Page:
Clubs groove to theme nights

Clubs groove to theme nights
SkyPark restaurant-bar.

Back in February, two Singapore-based DJs decided to band together to create a new "clubbing nation" that would "invade" and take over clubs around Asia.

The duo - Swiss Mathias Schell, 23, and Australian Stas Madorski, 27 - launched Rave Republic, a monthly club night aimed at reinventing the clubbing experience.

Lucky clubbers deemed worthy of citizenship will be issued passports. Party promoters go around campaigning for the DJ duo to be voted for president and flying high above the DJ console is a bright red flag with the logo of Rave Republic, as clubgoers groove to their national anthems of banging electronic dance music.

Rave Republic, which has been held at nightclubs Mink at Pan Pacific Singapore, Fenix Room and Dream at Clarke Quay, is just one of the few new themed club nights which have taken off here in the past few months.

Themed nights at bars and clubs here, which offer drink promotions, free entry and DJs spinning niche music, have been crowd-pullers since the 1980s.

These days, club and bar operators are getting more creative with their concepts to cater to more discerning - and fickle - partygoers.

In January, Gem bar in Ann Siang Hill launched Selected, a monthly themed night that showcases top-notch home-grown DJs.

Rooftop bar-restaurant Ku De Ta at Marina Bay Sands rolled out its new ladies' night, Stilettos, in April. The calendar fixture at its SkyBar, an open-air bar, offers lucky female clubbers a chance to win VIP table service and free flow of cocktails if they share a post on the themed night on Ku De Ta's Facebook page.

And last month, basement Club Kyo in Cecil Street started Buzz, a bi-monthly house music event helmed by veteran local DJ Brendon P which is inspired by "the birds and the bees".

Even restaurants are jumping on the themed party bandwagon, with Argentinian restaurant Bochinche at Martin Road launching a laidback night called the Beat Packing District. Held on alternate Wednesdays, it is an event where diners can sip Argentinian wines and enjoy down-tempo house music spun by local DJs.

The backbone for these new themed nights is similar to the traditional concept where clubs or bars will dangle carrots such as free flow of housepours or champagne for a couple of hours and free entry, and also play a specific genre of music.

The difference is in the atmosphere the venues provide. Some, like the Rave Republic, aim to grow a community of EDM (electronic dance music) lovers.

Club operators and promoters tell Life! that themed nights often start off slow and can take up to six months to take off.

For instance, when club Kyo launched a new Thursdays ladies' night last May, it attracted just 80 to 100 patrons. Now, the weekly themed night on Thursday entertains a crowd of 600 to 800 and is considered one of the hottest club nights in town.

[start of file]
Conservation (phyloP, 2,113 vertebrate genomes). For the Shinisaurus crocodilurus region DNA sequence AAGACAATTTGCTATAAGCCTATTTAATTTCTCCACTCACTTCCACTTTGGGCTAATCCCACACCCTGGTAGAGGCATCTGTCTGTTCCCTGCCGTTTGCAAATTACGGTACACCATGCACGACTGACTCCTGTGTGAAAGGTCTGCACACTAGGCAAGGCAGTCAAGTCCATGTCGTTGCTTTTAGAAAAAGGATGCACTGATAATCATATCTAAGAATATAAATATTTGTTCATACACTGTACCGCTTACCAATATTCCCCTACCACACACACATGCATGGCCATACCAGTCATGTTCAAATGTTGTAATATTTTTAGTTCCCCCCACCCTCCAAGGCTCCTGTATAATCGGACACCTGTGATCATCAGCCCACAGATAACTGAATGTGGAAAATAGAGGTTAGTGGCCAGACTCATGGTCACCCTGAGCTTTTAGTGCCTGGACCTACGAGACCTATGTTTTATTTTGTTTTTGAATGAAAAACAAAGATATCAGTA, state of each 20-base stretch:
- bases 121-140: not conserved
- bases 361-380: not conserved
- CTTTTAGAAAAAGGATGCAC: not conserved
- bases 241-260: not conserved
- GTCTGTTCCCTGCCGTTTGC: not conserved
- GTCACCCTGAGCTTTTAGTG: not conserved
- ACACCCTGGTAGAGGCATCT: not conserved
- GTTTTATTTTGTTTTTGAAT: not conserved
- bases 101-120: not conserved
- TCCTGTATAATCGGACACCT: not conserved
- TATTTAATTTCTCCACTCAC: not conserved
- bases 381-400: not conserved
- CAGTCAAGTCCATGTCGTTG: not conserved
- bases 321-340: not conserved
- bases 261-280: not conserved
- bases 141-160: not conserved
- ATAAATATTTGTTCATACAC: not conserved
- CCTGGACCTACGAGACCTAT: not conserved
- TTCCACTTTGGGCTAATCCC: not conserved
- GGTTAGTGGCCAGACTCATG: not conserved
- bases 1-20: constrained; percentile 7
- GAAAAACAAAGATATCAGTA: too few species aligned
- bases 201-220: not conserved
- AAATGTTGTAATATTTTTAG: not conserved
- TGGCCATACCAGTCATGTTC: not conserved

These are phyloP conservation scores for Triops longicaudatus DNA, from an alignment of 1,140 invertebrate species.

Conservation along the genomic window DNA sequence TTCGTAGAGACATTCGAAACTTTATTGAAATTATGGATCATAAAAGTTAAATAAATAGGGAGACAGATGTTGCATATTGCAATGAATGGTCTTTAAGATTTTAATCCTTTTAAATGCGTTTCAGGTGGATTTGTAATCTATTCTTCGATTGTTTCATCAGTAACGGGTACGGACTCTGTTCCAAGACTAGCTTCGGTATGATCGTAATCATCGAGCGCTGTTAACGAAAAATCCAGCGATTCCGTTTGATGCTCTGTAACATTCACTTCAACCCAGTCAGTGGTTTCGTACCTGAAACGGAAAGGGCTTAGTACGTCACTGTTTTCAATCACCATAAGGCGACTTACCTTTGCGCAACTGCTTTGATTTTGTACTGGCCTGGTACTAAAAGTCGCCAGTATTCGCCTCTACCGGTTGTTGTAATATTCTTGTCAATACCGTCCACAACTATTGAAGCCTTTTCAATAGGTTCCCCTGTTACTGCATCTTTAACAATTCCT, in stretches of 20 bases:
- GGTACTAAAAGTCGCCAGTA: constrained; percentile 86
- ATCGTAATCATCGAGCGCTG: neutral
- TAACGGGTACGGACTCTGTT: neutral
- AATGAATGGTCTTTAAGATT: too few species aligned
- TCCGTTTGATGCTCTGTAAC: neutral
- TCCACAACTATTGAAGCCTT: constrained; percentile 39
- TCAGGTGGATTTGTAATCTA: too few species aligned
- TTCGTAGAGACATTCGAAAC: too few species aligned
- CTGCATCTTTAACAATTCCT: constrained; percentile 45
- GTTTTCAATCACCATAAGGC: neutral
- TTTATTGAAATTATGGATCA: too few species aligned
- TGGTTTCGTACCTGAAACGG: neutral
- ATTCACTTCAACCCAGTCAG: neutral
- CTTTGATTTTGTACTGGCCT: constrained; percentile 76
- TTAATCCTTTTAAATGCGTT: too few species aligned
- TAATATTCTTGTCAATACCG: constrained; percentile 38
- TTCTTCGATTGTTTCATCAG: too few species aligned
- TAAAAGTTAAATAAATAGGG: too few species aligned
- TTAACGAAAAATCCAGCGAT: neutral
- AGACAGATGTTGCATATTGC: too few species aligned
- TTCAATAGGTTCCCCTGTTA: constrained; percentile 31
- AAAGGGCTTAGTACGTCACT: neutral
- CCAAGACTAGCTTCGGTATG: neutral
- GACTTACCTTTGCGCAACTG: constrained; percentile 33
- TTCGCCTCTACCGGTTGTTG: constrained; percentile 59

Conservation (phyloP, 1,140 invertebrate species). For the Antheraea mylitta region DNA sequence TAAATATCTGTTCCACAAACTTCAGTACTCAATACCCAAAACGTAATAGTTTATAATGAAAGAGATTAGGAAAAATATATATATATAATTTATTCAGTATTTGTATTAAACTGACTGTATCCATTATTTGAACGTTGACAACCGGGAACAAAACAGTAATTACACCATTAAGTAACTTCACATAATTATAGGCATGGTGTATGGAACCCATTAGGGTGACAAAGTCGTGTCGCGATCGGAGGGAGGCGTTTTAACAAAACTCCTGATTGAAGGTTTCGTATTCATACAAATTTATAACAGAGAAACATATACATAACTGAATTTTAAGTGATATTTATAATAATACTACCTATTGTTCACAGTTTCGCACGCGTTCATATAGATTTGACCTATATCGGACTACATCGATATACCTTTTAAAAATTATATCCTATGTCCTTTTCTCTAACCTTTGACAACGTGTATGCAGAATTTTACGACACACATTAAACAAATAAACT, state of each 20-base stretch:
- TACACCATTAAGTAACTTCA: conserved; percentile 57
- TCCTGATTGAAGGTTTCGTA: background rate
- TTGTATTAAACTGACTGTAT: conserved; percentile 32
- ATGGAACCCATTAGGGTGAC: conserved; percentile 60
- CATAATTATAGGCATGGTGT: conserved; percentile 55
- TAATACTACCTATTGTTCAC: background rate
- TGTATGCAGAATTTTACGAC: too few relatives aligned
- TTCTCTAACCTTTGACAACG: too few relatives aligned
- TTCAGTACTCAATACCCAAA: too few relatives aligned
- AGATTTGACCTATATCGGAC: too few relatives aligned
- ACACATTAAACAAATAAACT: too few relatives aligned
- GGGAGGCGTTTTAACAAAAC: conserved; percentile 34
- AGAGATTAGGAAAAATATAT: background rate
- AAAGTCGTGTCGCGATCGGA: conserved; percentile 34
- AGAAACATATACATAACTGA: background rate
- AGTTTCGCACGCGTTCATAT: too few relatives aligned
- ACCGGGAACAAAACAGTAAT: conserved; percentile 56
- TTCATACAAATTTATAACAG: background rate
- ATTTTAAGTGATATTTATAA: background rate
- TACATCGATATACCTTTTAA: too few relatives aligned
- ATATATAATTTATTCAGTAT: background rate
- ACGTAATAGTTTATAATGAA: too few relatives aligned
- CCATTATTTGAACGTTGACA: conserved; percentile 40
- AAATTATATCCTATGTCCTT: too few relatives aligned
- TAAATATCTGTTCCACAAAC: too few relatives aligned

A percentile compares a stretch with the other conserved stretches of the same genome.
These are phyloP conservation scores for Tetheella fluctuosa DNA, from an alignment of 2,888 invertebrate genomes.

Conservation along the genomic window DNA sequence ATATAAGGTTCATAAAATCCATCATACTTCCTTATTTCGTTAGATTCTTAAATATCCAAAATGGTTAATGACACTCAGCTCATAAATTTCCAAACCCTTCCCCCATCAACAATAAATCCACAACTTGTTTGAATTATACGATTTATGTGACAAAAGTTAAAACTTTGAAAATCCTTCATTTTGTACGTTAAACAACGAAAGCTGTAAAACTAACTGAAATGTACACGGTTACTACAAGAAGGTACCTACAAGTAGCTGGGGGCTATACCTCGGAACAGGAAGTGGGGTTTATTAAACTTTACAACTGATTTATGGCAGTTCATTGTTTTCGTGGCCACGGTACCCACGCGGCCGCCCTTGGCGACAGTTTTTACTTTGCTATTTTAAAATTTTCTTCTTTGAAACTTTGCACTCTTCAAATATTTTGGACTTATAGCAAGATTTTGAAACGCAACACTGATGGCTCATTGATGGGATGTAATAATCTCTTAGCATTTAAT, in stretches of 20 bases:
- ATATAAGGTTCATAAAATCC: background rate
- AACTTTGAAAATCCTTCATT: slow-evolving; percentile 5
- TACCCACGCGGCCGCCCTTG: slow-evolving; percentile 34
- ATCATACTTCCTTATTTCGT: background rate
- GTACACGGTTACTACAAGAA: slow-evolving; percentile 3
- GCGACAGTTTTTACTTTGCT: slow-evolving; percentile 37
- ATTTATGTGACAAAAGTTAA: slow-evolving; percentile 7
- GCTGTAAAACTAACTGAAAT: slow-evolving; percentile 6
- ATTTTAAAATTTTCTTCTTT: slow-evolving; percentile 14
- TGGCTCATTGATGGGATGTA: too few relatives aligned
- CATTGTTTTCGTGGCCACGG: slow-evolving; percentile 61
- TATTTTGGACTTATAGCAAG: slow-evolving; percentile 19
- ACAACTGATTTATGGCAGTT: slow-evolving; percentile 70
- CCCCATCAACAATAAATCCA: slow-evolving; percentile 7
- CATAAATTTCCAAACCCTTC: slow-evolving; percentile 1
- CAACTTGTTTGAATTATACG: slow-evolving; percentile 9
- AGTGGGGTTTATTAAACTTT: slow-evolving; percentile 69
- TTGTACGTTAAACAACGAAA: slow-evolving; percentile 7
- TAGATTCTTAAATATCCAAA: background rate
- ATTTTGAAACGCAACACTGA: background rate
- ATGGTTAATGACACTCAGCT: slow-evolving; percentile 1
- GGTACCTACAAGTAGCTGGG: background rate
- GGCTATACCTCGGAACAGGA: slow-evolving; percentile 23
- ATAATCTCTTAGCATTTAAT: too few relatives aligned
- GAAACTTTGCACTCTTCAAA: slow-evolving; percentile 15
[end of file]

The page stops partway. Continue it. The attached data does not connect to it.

Mr Godwin Pereira, 40, one of the co-owners of Club Kyo, says: "It would be great if it takes off from the start, but you generally need about three to six months to see if the product has potential."

Successful theme nights need a unique selling point and consistency, he says, adding: "With social media, sometimes there is no patience for organic growth. More nights are getting killed faster if they do not take off within that expected time."

Word about these themed nights often spreads via social media - through Facebook, Twitter and Instagram - and e-mail. Some clubs and bars charge an entry fee, while others waive it. The free-entry club nights bank on bar sales to make money.

Mr Zul Andra, 33, music programmer and marketing representative for Gem Bar, says it is important to know "the musical offerings within the vicinity of your establishment and the scene", to know "what would work musically a few months down the road".

On ensuring longevity, he says: "Once you come up with a concept, you need to keep your eyes and ears open, be patient and fine-tune it."

Rave Republic's brand manager Madorski, 27, says most club theme nights fail due to two main reasons - when clubs purely copy other clubs' theme nights and when the concept is too generic and not novel.

He says of his club night: "We wanted to prove the club hosting it shouldn't matter. It's more about creating a culture held together by people's love for a genre of music. We wanted to provide flexibility in the way we execute it and our props, so we can export the event internationally."

He adds that the concept will not burn out fast by having it on a monthly basis and at different locations, as opposed to a weekly event that would be harder to sustain. Rave Republic has also been held at club Play in Hong Kong.

Mr Ilhammi Tan, 26, who has attended Rave Republic and other themed nights at nightspots here, counts Vice Convent, a theme night held at clubs run by lifestyle management agency Massive Collective, and Rave Republic among his favourite club nights for their consistent DJ standards.

"A lot of DJs are doing theme nights and it's a direction that everyone is exploring," says Mr Tan, who runs his own business consultancy and who clubs nearly every weekend.

"So it comes down to who has the X-factor and who has the whole package."

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